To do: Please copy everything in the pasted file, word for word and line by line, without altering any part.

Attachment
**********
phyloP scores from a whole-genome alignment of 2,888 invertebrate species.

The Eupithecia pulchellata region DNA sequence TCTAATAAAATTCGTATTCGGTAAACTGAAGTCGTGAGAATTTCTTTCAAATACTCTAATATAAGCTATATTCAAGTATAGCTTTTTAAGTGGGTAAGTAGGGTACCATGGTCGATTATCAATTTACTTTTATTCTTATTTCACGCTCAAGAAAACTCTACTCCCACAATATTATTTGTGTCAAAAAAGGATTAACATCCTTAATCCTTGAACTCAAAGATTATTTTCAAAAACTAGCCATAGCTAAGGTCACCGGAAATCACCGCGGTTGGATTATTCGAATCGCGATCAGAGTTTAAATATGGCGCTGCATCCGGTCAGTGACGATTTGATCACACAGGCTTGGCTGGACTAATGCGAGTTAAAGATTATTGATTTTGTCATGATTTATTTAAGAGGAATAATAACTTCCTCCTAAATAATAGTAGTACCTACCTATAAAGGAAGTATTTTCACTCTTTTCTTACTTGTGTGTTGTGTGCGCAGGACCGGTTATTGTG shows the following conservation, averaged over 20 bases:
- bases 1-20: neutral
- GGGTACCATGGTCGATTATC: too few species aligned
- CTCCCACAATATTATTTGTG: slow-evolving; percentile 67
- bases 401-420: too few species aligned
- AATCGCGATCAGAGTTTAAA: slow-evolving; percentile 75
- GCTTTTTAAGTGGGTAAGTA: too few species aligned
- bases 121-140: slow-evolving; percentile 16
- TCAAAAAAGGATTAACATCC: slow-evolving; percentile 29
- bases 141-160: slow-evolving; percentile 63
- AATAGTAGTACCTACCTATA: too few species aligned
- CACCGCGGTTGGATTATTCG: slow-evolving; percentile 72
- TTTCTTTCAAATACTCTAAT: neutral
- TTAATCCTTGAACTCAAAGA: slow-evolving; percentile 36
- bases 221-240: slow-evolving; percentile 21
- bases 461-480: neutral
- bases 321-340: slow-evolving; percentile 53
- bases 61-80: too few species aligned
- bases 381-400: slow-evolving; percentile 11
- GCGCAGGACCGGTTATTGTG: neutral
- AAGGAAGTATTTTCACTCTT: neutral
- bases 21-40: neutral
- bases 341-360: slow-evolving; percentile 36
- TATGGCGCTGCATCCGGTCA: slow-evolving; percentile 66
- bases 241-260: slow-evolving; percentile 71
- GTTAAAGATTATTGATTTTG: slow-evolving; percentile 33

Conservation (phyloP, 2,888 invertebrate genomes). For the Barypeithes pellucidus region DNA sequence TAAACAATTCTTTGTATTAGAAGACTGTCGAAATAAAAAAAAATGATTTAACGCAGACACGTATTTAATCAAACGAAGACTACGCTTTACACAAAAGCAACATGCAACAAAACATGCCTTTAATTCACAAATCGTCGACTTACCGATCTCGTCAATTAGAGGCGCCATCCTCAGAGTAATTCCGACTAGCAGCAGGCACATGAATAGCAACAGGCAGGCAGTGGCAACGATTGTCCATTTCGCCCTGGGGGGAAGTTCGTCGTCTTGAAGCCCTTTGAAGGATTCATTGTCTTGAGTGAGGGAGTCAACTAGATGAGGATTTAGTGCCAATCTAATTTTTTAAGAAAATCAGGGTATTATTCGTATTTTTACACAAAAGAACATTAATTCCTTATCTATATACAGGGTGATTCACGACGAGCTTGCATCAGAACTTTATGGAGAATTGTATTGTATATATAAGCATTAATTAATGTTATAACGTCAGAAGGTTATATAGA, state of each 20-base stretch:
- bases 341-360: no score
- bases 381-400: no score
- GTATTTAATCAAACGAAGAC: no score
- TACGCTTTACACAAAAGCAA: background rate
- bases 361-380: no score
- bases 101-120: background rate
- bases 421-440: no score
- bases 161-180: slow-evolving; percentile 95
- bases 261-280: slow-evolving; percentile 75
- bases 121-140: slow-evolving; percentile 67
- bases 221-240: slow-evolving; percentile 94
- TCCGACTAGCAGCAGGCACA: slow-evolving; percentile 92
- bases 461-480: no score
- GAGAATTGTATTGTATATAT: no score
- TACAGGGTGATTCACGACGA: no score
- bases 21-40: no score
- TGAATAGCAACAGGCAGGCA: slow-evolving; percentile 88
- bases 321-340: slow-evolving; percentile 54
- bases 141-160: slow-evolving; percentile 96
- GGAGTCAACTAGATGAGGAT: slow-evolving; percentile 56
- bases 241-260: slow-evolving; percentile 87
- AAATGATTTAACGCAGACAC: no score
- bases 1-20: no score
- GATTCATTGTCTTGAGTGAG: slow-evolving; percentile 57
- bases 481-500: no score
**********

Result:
phyloP scores from a whole-genome alignment of 2,888 invertebrate species.

The Eupithecia pulchellata region DNA sequence TCTAATAAAATTCGTATTCGGTAAACTGAAGTCGTGAGAATTTCTTTCAAATACTCTAATATAAGCTATATTCAAGTATAGCTTTTTAAGTGGGTAAGTAGGGTACCATGGTCGATTATCAATTTACTTTTATTCTTATTTCACGCTCAAGAAAACTCTACTCCCACAATATTATTTGTGTCAAAAAAGGATTAACATCCTTAATCCTTGAACTCAAAGATTATTTTCAAAAACTAGCCATAGCTAAGGTCACCGGAAATCACCGCGGTTGGATTATTCGAATCGCGATCAGAGTTTAAATATGGCGCTGCATCCGGTCAGTGACGATTTGATCACACAGGCTTGGCTGGACTAATGCGAGTTAAAGATTATTGATTTTGTCATGATTTATTTAAGAGGAATAATAACTTCCTCCTAAATAATAGTAGTACCTACCTATAAAGGAAGTATTTTCACTCTTTTCTTACTTGTGTGTTGTGTGCGCAGGACCGGTTATTGTG shows the following conservation, averaged over 20 bases:
- bases 1-20: neutral
- GGGTACCATGGTCGATTATC: too few species aligned
- CTCCCACAATATTATTTGTG: slow-evolving; percentile 67
- bases 401-420: too few species aligned
- AATCGCGATCAGAGTTTAAA: slow-evolving; percentile 75
- GCTTTTTAAGTGGGTAAGTA: too few species aligned
- bases 121-140: slow-evolving; percentile 16
- TCAAAAAAGGATTAACATCC: slow-evolving; percentile 29
- bases 141-160: slow-evolving; percentile 63
- AATAGTAGTACCTACCTATA: too few species aligned
- CACCGCGGTTGGATTATTCG: slow-evolving; percentile 72
- TTTCTTTCAAATACTCTAAT: neutral
- TTAATCCTTGAACTCAAAGA: slow-evolving; percentile 36
- bases 221-240: slow-evolving; percentile 21
- bases 461-480: neutral
- bases 321-340: slow-evolving; percentile 53
- bases 61-80: too few species aligned
- bases 381-400: slow-evolving; percentile 11
- GCGCAGGACCGGTTATTGTG: neutral
- AAGGAAGTATTTTCACTCTT: neutral
- bases 21-40: neutral
- bases 341-360: slow-evolving; percentile 36
- TATGGCGCTGCATCCGGTCA: slow-evolving; percentile 66
- bases 241-260: slow-evolving; percentile 71
- GTTAAAGATTATTGATTTTG: slow-evolving; percentile 33

Conservation (phyloP, 2,888 invertebrate genomes). For the Barypeithes pellucidus region DNA sequence TAAACAATTCTTTGTATTAGAAGACTGTCGAAATAAAAAAAAATGATTTAACGCAGACACGTATTTAATCAAACGAAGACTACGCTTTACACAAAAGCAACATGCAACAAAACATGCCTTTAATTCACAAATCGTCGACTTACCGATCTCGTCAATTAGAGGCGCCATCCTCAGAGTAATTCCGACTAGCAGCAGGCACATGAATAGCAACAGGCAGGCAGTGGCAACGATTGTCCATTTCGCCCTGGGGGGAAGTTCGTCGTCTTGAAGCCCTTTGAAGGATTCATTGTCTTGAGTGAGGGAGTCAACTAGATGAGGATTTAGTGCCAATCTAATTTTTTAAGAAAATCAGGGTATTATTCGTATTTTTACACAAAAGAACATTAATTCCTTATCTATATACAGGGTGATTCACGACGAGCTTGCATCAGAACTTTATGGAGAATTGTATTGTATATATAAGCATTAATTAATGTTATAACGTCAGAAGGTTATATAGA, state of each 20-base stretch:
- bases 341-360: no score
- bases 381-400: no score
- GTATTTAATCAAACGAAGAC: no score
- TACGCTTTACACAAAAGCAA: background rate
- bases 361-380: no score
- bases 101-120: background rate
- bases 421-440: no score
- bases 161-180: slow-evolving; percentile 95
- bases 261-280: slow-evolving; percentile 75
- bases 121-140: slow-evolving; percentile 67
- bases 221-240: slow-evolving; percentile 94
- TCCGACTAGCAGCAGGCACA: slow-evolving; percentile 92
- bases 461-480: no score
- GAGAATTGTATTGTATATAT: no score
- TACAGGGTGATTCACGACGA: no score
- bases 21-40: no score
- TGAATAGCAACAGGCAGGCA: slow-evolving; percentile 88
- bases 321-340: slow-evolving; percentile 54
- bases 141-160: slow-evolving; percentile 96
- GGAGTCAACTAGATGAGGAT: slow-evolving; percentile 56
- bases 241-260: slow-evolving; percentile 87
- AAATGATTTAACGCAGACAC: no score
- bases 1-20: no score
- GATTCATTGTCTTGAGTGAG: slow-evolving; percentile 57
- bases 481-500: no score